As far as urbanism goes, Beverly Hills isn’t all that bad in comparison to the rest of the Westside. For instance Rodeo Drive is one of the few locations on the Westside that is truly walkable. An overall problem with LA, is that the wealthiest areas tend to be too suburban while the densest and most urban areas tend to be lower income. LA would benefit from having more neighborhoods that are both dense and high end, comparable to Midtown and Uptown Manhattan in New York City or Miami Beach and Brickell in Miami.
In 2015, as councilman, Mirisch was a proponent of regulations to prevent the McMansionization of Beverly Hills, stating that “If Beverly Hills becomes a city of McMansions, that would have negative results on property values. We would lose what makes the city special.” There has been controversy over these large homes, that have been dubbed “Persian Palaces” on LA’s Westside. The debate over whether to allow these McMansions brings up issues of historic preservation ordinances, how different demographic groups have different aesthetic and cultural preferences, and how communities adapt to California’s inevitable future of pan-enclavism. However, a major reason for these homes’ popularity is that the Westside’s Persian Jewish community tends to have larger families and more multigenerational households, than the Anglo and Ashkenazi Jewish residents, who tend to have smaller families and ageing populations. Beverly Hills is generally more family oriented than the rest of the Westside, due to the family oriented Persian community and having much higher scoring schools than affluent parts of neighboring LA.
Mirisch’s Tweet implying that YIMBYs are incel also pushes a false narrative that only single family zoning is desirable for families with children. While the recent census shows that Beverly Hills’ population declined by 4.1% from 2010-2020, YIMBY Darrell Owens’ interactive census map shows that Beverly Hills’ population decline was primarily in the area of single family estates, in the northern portion of the City, while there was stability or very modest decline in the southern portion of the City, which has more apartments and condos.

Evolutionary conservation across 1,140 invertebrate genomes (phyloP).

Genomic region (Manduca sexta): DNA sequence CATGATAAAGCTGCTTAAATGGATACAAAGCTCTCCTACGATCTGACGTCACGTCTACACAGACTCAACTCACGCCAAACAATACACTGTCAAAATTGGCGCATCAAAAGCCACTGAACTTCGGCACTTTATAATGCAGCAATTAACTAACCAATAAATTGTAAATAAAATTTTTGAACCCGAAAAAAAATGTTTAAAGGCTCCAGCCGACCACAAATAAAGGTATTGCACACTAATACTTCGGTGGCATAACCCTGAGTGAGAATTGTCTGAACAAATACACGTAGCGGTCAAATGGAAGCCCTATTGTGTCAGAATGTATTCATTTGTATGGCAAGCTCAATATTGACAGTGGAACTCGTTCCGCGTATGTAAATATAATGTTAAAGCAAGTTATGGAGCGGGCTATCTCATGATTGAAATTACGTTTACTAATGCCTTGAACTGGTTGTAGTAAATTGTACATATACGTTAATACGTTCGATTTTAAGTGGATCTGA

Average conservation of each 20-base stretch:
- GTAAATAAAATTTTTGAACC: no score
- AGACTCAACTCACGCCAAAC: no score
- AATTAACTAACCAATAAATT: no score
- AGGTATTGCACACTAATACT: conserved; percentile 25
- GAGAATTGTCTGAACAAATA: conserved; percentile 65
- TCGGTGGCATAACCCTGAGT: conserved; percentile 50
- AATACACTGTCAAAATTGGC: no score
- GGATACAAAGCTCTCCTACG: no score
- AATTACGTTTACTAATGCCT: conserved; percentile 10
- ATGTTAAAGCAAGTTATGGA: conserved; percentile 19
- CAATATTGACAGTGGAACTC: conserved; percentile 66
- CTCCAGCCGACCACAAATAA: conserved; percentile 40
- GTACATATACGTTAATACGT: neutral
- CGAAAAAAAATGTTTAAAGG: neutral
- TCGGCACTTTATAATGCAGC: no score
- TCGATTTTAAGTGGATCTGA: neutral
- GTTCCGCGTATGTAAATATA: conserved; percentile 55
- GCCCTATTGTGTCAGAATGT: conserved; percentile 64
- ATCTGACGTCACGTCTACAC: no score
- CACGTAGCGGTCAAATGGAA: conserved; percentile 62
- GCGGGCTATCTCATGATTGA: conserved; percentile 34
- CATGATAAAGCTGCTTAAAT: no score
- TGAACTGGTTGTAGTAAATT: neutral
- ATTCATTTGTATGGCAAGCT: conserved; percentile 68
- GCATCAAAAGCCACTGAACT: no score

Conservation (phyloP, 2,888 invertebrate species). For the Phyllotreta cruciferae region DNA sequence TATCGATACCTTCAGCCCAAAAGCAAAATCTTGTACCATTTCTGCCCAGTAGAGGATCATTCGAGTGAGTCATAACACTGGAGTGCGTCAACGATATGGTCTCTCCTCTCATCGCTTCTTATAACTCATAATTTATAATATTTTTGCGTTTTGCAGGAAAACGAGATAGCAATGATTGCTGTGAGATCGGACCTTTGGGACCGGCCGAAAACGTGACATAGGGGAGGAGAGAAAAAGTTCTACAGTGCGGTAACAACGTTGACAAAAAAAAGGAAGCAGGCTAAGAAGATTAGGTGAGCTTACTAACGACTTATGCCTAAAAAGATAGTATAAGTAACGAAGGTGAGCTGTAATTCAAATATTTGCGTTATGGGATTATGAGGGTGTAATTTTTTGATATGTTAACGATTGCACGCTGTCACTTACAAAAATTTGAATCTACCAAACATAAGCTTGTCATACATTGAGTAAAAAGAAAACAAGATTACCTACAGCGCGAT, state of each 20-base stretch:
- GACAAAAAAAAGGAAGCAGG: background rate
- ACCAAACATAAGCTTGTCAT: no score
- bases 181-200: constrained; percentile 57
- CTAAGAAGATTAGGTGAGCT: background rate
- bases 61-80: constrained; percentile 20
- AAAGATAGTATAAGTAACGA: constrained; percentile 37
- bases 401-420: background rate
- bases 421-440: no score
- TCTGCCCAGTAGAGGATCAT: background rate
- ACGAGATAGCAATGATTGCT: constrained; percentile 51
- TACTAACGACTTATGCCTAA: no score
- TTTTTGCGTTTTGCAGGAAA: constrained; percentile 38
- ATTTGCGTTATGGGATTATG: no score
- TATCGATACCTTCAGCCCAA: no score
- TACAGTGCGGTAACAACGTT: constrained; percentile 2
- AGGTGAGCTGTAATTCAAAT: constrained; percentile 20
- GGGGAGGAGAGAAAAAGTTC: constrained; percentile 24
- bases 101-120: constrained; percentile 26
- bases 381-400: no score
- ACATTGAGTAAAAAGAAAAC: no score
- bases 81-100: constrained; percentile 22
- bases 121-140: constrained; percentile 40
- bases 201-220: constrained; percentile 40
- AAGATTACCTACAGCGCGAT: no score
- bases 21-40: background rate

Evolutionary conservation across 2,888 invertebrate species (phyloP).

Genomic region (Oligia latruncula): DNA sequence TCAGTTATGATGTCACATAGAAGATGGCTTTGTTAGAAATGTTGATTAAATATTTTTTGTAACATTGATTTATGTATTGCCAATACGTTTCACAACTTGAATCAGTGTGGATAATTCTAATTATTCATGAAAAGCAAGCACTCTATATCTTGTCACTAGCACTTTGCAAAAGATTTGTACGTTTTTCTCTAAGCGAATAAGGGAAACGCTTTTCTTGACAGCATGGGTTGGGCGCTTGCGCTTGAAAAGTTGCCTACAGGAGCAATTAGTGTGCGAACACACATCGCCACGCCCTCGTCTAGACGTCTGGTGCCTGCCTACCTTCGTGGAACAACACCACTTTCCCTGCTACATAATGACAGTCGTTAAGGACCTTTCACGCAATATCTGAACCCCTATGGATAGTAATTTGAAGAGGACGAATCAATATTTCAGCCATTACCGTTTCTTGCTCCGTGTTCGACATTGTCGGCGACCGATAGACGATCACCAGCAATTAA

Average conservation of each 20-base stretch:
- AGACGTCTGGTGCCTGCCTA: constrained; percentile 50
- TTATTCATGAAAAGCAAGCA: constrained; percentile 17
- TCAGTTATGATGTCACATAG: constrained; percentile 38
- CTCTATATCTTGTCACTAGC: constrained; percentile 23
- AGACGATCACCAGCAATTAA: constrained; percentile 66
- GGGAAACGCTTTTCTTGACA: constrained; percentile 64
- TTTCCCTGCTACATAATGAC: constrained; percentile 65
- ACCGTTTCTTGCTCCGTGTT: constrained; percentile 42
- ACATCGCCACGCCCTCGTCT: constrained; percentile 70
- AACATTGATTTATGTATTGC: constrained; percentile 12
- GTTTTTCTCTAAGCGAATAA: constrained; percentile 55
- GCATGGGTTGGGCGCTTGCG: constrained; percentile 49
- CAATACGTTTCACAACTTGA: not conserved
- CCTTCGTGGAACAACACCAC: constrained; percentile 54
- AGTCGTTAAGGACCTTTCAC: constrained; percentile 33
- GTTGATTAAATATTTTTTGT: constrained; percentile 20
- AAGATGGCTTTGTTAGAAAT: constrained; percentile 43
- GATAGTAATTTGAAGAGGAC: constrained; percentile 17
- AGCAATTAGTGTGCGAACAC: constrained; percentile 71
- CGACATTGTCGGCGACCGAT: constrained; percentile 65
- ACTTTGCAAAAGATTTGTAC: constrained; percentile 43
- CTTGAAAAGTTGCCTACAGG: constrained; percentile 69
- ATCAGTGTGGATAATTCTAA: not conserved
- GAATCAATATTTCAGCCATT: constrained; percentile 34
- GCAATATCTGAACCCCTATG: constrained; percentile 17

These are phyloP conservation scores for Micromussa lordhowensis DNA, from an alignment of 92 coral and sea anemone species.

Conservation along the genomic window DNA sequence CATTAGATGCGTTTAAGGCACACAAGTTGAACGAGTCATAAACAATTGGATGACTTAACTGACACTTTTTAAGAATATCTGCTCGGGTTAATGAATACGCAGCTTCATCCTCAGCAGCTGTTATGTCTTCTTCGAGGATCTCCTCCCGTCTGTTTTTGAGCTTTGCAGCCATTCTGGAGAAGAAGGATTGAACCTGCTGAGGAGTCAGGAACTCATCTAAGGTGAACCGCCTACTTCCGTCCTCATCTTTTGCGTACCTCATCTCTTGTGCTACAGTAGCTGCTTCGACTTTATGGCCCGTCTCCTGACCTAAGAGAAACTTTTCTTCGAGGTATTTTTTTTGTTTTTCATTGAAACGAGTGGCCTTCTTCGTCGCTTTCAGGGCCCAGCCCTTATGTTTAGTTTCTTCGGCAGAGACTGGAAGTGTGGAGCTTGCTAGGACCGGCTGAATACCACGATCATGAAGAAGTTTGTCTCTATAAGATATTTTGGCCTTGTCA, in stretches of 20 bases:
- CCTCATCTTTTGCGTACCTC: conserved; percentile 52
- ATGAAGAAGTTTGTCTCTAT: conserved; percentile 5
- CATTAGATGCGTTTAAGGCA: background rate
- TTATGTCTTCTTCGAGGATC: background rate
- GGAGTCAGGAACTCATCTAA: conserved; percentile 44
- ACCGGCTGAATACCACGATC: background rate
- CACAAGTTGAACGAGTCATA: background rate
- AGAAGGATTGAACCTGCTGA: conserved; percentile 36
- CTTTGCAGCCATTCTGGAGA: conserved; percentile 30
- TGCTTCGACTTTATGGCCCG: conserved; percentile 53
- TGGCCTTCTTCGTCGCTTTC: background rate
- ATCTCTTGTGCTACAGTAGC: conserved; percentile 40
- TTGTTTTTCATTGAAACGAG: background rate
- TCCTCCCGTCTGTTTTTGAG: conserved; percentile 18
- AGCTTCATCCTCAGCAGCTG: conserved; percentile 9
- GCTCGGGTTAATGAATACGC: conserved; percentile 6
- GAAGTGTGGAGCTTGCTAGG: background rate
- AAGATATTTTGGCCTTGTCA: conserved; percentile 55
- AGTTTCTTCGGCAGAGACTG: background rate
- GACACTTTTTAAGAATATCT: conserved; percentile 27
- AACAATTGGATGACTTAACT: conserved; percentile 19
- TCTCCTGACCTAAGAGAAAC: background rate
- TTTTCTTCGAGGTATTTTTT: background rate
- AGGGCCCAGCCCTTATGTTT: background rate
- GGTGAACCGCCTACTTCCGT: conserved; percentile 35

Obviously the middle class, working class, and poor are the most impacted by the extreme housing shortage but the census data shows that even the wealthy have been negatively impacted. Even if the LA Metro’s upper class are doing well economically, they are still suffering from population decline. The policy factors that matter for family formation are building enough adequately sized housing units, and access to good schools and decent recreational amenities such as parks. These factors are not exclusive to single family housing and there are a wider range of architectural models beyond just single family homes and small apartments, when it comes to what is good for families. In response to Mirisch’s Tweet, urban advocate Jordan Grimes, stated that “Earth to Beverly Hills: kids all over the world (including the U.S.) grow up in dense environments and have very happy childhoods. American-style suburban sprawl is the exception, not the norm, and it makes many people absolutely miserable!”